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TSMC's Q3 profit hit by chip glut

TSMC's Q3 profit hit by chip glut

An ongoing chip glut dampened the third quarter profit at TSMC, but the company still reported record high sales.

An ongoing chip glut dampened the third quarter profit at Taiwan Semiconductor Manufacturing Co. by sending average selling prices down, but the company still reported record high sales due to better-than-expected demand for computer-related chips.

The world's largest contract chipmaker also said it remained pessimistic on chip demand for the next few quarters, but that over the long term it believed user demand would ensure steady growth for the global technology industry.

TSMC is considered a bellwether for the IT industry due to the wide variety of products for which it manufactures chips, including PCs, mobile phones, iPods and other gadgets.

Net profit rose 33 per cent year-on-year to $NT32.49 billion ($US981 million as of September 30, the last day of the period reported), but the figure was down 4.4 per cent compared to the second quarter, when it warned of a looming glut. Sales rose 17 per cent over last year to $NT82.48 billion.

Business will deteriorate in the fourth quarter for TSMC. The company forecast sales will drop to between $NT74 billion and $NT76 billion for the three months ending December 31, as the chip glut worsens. The 8 per cent to 10 per cent drop from the third quarter is worse than market analysts had expected.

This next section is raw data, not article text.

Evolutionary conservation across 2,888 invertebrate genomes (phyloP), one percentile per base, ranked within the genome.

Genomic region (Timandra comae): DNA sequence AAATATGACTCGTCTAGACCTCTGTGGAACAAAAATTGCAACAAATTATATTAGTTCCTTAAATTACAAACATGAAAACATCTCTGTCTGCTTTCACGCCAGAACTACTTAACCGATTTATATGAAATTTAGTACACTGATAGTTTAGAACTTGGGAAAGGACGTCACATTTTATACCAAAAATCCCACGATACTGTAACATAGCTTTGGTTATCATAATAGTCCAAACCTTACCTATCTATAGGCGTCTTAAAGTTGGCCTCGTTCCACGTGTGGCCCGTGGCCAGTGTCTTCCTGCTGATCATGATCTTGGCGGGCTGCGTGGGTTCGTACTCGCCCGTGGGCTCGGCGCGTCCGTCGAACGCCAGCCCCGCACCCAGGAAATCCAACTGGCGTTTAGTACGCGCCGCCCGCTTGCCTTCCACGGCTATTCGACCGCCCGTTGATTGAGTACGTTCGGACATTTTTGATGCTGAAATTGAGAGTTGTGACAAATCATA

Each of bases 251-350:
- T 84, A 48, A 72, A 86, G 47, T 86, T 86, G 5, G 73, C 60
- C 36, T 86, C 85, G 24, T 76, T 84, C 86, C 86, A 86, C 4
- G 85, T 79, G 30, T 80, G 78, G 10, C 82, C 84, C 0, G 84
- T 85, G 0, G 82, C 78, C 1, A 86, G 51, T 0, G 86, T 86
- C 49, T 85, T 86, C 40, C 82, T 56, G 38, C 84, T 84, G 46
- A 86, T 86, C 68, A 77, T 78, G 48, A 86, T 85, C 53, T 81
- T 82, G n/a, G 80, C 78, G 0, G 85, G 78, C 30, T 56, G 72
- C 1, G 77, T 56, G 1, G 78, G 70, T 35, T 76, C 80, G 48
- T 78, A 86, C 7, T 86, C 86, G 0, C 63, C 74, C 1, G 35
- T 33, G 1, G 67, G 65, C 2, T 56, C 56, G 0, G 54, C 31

"The [chip] inventory correction is in full force in the fourth quarter," president and CEO at TSMC, Rick Tsai, said. But "end demand still seems to be healthy," he said.

An oversupply of chips for mobile phones and other communications devices is hurting the chip industry and will take some time to work out, while a glut in computer chips is already easing, he said.

Nomura Securities analyst, Rick Hsu, said, "This inventory correction is going to be a shallow one." This was good news for the chip industry. But TSMC's weak fourth quarter sales guidance indicated the company was lowering prices to keep rivals from nabbing orders for advanced chips.

"The fourth quarter decline is worse than we expected," he said.

TSMC is so confident that chip demand will bounce back soon that it is planning to spend more money on new factories and production line equipment in 2007 than the $US2.6 billion it expects to spend by the end of this year. The company had originally forecast spending of between $US2.6 billion and $US2.8 billion for this year.

"We remain positive on the mid-term to long-term semiconductor industry outlook as well as TSMC's outlook," Tsai said.

The company would announce how much it planned to spend in 2007 early next year.


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